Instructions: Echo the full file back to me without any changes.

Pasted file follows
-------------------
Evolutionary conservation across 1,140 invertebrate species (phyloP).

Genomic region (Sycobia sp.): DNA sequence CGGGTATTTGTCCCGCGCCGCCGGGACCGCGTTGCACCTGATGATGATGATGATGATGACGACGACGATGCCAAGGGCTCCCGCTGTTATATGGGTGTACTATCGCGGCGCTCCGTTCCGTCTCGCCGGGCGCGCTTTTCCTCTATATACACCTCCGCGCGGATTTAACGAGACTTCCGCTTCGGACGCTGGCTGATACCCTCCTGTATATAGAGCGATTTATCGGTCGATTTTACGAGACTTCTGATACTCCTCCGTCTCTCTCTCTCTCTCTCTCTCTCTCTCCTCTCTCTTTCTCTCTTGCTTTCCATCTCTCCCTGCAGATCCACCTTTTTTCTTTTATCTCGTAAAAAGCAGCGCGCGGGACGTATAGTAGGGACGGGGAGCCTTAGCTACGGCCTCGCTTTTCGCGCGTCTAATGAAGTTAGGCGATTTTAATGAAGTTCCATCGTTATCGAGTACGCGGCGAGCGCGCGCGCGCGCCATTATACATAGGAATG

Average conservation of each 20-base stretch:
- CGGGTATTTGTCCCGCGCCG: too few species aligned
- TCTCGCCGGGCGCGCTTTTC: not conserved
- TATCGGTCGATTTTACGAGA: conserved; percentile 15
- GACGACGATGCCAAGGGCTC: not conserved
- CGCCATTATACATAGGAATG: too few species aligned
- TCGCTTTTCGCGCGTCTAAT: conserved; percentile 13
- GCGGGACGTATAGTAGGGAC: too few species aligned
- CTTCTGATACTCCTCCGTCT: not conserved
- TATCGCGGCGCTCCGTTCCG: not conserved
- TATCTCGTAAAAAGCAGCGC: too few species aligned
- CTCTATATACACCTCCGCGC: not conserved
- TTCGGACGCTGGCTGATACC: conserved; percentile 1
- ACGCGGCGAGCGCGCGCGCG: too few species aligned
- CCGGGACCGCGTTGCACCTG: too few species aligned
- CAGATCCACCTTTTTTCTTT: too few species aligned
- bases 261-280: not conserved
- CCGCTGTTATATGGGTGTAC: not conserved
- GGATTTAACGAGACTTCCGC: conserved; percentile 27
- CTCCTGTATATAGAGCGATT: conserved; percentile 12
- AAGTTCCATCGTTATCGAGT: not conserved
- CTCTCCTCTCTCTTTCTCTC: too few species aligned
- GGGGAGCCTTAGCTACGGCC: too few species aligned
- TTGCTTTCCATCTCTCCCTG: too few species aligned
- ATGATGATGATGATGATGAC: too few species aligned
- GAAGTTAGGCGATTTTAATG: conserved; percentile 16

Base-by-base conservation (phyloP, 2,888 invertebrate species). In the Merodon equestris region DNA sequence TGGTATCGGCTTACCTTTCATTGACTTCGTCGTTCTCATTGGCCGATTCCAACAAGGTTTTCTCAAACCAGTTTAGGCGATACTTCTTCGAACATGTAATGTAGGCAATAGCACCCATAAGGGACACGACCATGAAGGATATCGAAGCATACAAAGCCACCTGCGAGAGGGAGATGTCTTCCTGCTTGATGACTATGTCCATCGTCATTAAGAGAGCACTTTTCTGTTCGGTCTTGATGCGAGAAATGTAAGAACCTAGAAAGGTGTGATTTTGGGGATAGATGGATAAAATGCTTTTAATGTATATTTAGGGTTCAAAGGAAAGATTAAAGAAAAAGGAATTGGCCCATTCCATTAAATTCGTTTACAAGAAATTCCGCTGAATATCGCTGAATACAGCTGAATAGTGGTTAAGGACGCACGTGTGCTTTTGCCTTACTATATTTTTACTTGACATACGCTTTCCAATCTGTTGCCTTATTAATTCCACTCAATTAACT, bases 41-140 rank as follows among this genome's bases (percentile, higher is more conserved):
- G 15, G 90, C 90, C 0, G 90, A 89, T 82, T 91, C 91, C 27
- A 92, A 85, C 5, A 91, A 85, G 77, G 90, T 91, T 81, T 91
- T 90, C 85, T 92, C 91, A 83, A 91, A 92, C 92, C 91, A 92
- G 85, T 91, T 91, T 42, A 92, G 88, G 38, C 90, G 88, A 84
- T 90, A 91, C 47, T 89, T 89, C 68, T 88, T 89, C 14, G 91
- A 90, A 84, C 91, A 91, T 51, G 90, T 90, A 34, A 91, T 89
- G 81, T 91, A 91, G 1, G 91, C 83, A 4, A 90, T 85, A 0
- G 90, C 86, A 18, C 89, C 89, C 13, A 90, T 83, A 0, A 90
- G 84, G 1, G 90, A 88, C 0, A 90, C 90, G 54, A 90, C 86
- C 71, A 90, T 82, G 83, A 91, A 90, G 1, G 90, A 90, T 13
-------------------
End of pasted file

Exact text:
Evolutionary conservation across 1,140 invertebrate species (phyloP).

Genomic region (Sycobia sp.): DNA sequence CGGGTATTTGTCCCGCGCCGCCGGGACCGCGTTGCACCTGATGATGATGATGATGATGACGACGACGATGCCAAGGGCTCCCGCTGTTATATGGGTGTACTATCGCGGCGCTCCGTTCCGTCTCGCCGGGCGCGCTTTTCCTCTATATACACCTCCGCGCGGATTTAACGAGACTTCCGCTTCGGACGCTGGCTGATACCCTCCTGTATATAGAGCGATTTATCGGTCGATTTTACGAGACTTCTGATACTCCTCCGTCTCTCTCTCTCTCTCTCTCTCTCTCTCCTCTCTCTTTCTCTCTTGCTTTCCATCTCTCCCTGCAGATCCACCTTTTTTCTTTTATCTCGTAAAAAGCAGCGCGCGGGACGTATAGTAGGGACGGGGAGCCTTAGCTACGGCCTCGCTTTTCGCGCGTCTAATGAAGTTAGGCGATTTTAATGAAGTTCCATCGTTATCGAGTACGCGGCGAGCGCGCGCGCGCGCCATTATACATAGGAATG

Average conservation of each 20-base stretch:
- CGGGTATTTGTCCCGCGCCG: too few species aligned
- TCTCGCCGGGCGCGCTTTTC: not conserved
- TATCGGTCGATTTTACGAGA: conserved; percentile 15
- GACGACGATGCCAAGGGCTC: not conserved
- CGCCATTATACATAGGAATG: too few species aligned
- TCGCTTTTCGCGCGTCTAAT: conserved; percentile 13
- GCGGGACGTATAGTAGGGAC: too few species aligned
- CTTCTGATACTCCTCCGTCT: not conserved
- TATCGCGGCGCTCCGTTCCG: not conserved
- TATCTCGTAAAAAGCAGCGC: too few species aligned
- CTCTATATACACCTCCGCGC: not conserved
- TTCGGACGCTGGCTGATACC: conserved; percentile 1
- ACGCGGCGAGCGCGCGCGCG: too few species aligned
- CCGGGACCGCGTTGCACCTG: too few species aligned
- CAGATCCACCTTTTTTCTTT: too few species aligned
- bases 261-280: not conserved
- CCGCTGTTATATGGGTGTAC: not conserved
- GGATTTAACGAGACTTCCGC: conserved; percentile 27
- CTCCTGTATATAGAGCGATT: conserved; percentile 12
- AAGTTCCATCGTTATCGAGT: not conserved
- CTCTCCTCTCTCTTTCTCTC: too few species aligned
- GGGGAGCCTTAGCTACGGCC: too few species aligned
- TTGCTTTCCATCTCTCCCTG: too few species aligned
- ATGATGATGATGATGATGAC: too few species aligned
- GAAGTTAGGCGATTTTAATG: conserved; percentile 16

Base-by-base conservation (phyloP, 2,888 invertebrate species). In the Merodon equestris region DNA sequence TGGTATCGGCTTACCTTTCATTGACTTCGTCGTTCTCATTGGCCGATTCCAACAAGGTTTTCTCAAACCAGTTTAGGCGATACTTCTTCGAACATGTAATGTAGGCAATAGCACCCATAAGGGACACGACCATGAAGGATATCGAAGCATACAAAGCCACCTGCGAGAGGGAGATGTCTTCCTGCTTGATGACTATGTCCATCGTCATTAAGAGAGCACTTTTCTGTTCGGTCTTGATGCGAGAAATGTAAGAACCTAGAAAGGTGTGATTTTGGGGATAGATGGATAAAATGCTTTTAATGTATATTTAGGGTTCAAAGGAAAGATTAAAGAAAAAGGAATTGGCCCATTCCATTAAATTCGTTTACAAGAAATTCCGCTGAATATCGCTGAATACAGCTGAATAGTGGTTAAGGACGCACGTGTGCTTTTGCCTTACTATATTTTTACTTGACATACGCTTTCCAATCTGTTGCCTTATTAATTCCACTCAATTAACT, bases 41-140 rank as follows among this genome's bases (percentile, higher is more conserved):
- G 15, G 90, C 90, C 0, G 90, A 89, T 82, T 91, C 91, C 27
- A 92, A 85, C 5, A 91, A 85, G 77, G 90, T 91, T 81, T 91
- T 90, C 85, T 92, C 91, A 83, A 91, A 92, C 92, C 91, A 92
- G 85, T 91, T 91, T 42, A 92, G 88, G 38, C 90, G 88, A 84
- T 90, A 91, C 47, T 89, T 89, C 68, T 88, T 89, C 14, G 91
- A 90, A 84, C 91, A 91, T 51, G 90, T 90, A 34, A 91, T 89
- G 81, T 91, A 91, G 1, G 91, C 83, A 4, A 90, T 85, A 0
- G 90, C 86, A 18, C 89, C 89, C 13, A 90, T 83, A 0, A 90
- G 84, G 1, G 90, A 88, C 0, A 90, C 90, G 54, A 90, C 86
- C 71, A 90, T 82, G 83, A 91, A 90, G 1, G 90, A 90, T 13